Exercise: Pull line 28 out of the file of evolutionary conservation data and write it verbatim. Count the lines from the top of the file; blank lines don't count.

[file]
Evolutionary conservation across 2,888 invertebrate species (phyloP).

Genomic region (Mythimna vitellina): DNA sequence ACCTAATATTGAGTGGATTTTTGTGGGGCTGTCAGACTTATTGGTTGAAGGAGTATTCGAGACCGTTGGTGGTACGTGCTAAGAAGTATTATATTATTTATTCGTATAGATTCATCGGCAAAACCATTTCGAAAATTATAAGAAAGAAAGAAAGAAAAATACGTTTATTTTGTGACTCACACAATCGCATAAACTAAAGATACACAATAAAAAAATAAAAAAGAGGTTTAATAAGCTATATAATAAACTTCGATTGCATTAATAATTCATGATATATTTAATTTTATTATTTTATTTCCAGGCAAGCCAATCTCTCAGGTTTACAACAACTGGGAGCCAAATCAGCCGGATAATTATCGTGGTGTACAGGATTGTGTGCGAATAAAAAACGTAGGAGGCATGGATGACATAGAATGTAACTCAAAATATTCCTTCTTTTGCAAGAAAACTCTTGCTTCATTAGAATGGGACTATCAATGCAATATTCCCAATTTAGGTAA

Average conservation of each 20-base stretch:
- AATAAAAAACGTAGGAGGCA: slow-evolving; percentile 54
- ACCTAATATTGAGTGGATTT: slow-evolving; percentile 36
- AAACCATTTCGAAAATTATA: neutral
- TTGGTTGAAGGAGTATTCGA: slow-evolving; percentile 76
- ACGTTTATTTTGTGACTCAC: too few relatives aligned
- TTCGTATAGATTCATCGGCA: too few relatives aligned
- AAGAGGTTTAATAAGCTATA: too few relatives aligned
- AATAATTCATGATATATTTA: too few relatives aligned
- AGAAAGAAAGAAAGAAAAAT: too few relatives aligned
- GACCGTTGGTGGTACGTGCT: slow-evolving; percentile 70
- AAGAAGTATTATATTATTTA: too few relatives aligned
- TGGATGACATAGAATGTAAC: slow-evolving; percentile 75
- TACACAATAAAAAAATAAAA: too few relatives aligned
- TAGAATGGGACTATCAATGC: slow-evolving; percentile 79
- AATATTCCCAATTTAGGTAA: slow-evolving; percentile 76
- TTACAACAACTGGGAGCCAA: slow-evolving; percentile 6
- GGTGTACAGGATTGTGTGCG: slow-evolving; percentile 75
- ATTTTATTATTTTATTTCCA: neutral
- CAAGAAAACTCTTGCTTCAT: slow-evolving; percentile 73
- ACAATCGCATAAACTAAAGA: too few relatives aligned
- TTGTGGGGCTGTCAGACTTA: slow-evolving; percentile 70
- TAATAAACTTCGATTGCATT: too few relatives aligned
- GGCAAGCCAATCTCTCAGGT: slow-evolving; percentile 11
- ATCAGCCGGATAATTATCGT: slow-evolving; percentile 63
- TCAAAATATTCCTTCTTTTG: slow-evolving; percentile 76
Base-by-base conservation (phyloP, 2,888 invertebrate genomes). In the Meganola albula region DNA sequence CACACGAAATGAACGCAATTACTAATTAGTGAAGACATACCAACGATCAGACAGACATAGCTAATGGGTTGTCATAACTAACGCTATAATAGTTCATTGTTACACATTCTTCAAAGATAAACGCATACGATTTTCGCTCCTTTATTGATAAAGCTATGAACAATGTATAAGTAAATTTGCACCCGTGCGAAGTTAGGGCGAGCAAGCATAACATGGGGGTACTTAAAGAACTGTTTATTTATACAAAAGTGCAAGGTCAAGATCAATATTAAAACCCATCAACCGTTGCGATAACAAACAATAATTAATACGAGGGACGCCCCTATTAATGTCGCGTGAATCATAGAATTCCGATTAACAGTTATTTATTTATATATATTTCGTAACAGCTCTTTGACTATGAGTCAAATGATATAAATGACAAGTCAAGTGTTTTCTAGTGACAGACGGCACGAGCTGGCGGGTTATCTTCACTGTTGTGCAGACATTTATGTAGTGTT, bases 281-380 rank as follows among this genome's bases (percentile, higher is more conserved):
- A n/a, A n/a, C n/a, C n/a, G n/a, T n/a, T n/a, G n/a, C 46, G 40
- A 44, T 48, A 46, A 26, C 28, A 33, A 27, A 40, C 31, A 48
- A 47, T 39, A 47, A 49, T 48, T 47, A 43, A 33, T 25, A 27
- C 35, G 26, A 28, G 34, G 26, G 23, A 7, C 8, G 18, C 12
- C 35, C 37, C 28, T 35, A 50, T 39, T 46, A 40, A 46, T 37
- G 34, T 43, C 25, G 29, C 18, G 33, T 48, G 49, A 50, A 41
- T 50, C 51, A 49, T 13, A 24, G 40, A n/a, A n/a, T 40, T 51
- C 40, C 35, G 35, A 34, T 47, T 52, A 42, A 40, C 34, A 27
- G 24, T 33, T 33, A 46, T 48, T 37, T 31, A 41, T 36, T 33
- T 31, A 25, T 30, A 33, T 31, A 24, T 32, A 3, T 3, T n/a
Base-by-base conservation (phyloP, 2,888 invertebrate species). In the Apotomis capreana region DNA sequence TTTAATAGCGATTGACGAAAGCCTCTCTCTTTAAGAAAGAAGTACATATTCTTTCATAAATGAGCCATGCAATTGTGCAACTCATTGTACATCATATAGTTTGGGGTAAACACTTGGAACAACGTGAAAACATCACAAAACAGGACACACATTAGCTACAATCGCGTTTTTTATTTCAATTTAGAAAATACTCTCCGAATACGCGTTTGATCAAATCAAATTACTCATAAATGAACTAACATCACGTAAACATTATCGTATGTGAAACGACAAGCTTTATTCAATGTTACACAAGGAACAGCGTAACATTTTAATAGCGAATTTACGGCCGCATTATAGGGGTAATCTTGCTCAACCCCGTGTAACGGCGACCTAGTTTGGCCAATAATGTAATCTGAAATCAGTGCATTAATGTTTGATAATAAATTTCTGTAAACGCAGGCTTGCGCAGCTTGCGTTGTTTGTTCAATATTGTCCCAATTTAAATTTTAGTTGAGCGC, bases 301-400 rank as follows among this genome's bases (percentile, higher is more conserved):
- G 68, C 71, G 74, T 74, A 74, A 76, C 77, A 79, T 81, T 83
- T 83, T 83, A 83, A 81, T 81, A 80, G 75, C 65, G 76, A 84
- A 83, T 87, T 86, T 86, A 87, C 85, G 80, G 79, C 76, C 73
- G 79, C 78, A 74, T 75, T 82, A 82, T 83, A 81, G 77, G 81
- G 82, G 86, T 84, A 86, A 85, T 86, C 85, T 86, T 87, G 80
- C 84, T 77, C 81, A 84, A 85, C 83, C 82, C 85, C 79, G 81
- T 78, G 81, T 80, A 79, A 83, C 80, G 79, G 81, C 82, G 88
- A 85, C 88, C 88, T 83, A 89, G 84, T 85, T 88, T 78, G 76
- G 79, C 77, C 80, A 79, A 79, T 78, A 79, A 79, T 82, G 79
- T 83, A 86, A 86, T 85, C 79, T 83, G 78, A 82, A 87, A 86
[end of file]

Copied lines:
- TCAAAATATTCCTTCTTTTG: slow-evolving; percentile 76